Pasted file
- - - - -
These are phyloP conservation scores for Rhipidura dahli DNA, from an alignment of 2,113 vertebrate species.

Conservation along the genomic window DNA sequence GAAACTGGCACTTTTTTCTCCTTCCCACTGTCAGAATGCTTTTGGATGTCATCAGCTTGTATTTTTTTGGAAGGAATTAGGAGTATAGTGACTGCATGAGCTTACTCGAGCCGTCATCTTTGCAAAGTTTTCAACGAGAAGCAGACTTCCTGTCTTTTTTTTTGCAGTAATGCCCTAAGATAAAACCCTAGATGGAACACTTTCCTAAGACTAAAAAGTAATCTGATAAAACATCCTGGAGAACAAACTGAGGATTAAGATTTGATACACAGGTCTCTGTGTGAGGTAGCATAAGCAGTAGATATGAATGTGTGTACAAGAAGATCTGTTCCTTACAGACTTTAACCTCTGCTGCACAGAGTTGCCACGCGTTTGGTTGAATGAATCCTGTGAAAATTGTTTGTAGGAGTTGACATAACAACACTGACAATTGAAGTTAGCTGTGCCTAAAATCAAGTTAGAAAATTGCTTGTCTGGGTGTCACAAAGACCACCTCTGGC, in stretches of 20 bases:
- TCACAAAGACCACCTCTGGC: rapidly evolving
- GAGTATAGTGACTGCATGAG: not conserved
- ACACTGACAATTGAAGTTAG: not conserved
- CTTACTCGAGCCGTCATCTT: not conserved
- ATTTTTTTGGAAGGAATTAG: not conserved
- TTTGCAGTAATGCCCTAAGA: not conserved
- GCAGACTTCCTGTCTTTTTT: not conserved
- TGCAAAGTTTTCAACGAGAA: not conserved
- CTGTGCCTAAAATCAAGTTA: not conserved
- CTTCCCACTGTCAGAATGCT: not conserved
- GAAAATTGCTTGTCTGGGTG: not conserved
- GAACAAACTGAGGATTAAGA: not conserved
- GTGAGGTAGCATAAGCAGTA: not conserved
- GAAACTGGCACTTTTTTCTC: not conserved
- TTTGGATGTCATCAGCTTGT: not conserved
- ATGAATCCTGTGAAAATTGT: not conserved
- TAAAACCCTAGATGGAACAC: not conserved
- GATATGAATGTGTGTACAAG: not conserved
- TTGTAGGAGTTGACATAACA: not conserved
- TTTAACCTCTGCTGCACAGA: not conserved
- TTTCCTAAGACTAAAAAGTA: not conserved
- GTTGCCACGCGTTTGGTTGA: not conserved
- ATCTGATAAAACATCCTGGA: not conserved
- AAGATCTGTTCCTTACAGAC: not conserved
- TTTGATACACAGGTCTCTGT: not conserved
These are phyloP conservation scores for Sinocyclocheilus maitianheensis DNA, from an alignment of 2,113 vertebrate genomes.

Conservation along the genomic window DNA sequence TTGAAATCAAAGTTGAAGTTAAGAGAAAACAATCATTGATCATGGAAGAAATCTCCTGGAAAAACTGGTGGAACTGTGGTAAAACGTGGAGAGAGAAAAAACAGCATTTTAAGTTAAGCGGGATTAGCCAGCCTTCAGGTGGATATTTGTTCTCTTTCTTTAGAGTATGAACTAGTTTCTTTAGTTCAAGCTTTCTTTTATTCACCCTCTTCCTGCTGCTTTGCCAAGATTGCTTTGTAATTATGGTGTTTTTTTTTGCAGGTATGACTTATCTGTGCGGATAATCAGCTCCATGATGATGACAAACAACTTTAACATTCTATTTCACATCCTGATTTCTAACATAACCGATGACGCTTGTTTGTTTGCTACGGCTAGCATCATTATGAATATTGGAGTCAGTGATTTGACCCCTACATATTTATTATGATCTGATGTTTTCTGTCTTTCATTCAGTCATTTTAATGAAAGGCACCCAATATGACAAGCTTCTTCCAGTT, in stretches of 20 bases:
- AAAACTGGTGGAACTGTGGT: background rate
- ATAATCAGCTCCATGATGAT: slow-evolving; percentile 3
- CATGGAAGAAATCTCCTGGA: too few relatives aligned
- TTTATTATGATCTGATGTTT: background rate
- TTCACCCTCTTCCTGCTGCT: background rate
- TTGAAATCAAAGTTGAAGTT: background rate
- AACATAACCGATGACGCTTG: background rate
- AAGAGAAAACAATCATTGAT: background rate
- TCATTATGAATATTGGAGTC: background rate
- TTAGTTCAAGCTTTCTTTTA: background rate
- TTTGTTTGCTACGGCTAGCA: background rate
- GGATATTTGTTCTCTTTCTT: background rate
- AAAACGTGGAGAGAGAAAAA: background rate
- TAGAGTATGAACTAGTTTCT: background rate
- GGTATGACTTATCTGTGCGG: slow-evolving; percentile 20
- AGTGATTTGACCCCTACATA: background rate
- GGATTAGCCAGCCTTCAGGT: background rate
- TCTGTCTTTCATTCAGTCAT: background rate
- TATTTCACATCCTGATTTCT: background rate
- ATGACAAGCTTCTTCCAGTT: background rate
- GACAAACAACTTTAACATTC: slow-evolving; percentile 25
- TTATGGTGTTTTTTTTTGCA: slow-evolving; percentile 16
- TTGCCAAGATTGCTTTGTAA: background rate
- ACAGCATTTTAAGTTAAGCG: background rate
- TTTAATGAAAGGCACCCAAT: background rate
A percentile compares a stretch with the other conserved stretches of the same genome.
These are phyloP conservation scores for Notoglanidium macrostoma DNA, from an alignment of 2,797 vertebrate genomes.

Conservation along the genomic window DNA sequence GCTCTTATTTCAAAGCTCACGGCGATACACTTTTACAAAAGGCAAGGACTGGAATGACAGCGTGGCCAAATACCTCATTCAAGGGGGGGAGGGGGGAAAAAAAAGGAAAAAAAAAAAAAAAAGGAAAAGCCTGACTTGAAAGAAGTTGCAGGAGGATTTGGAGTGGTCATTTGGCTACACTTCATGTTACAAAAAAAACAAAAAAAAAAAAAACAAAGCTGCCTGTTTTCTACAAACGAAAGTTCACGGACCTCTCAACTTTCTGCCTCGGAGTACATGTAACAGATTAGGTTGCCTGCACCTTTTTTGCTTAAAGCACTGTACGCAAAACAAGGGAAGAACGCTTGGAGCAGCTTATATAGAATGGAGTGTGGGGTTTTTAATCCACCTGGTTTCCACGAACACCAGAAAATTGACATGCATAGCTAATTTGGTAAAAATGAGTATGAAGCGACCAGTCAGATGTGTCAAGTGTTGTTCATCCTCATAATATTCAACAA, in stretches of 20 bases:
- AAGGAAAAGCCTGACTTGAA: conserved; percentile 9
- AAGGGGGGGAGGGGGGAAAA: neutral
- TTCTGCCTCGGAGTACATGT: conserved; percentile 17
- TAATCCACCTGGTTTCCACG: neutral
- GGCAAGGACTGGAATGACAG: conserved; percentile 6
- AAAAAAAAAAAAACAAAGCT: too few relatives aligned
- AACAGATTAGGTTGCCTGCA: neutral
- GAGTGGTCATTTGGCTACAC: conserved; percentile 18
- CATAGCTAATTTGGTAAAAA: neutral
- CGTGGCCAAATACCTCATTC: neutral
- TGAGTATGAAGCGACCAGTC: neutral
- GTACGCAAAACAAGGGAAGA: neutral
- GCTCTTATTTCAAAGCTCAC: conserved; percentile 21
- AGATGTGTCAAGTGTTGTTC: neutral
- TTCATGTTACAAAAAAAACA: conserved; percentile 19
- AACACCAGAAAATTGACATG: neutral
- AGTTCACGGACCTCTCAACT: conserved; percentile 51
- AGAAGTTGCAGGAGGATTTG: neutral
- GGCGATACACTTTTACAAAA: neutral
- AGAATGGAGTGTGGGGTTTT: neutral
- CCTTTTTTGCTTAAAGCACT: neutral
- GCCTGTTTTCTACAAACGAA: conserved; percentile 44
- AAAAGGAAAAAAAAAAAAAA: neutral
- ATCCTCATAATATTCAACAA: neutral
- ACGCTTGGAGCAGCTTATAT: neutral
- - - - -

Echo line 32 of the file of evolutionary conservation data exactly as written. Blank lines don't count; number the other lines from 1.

- CATGGAAGAAATCTCCTGGA: too few relatives aligned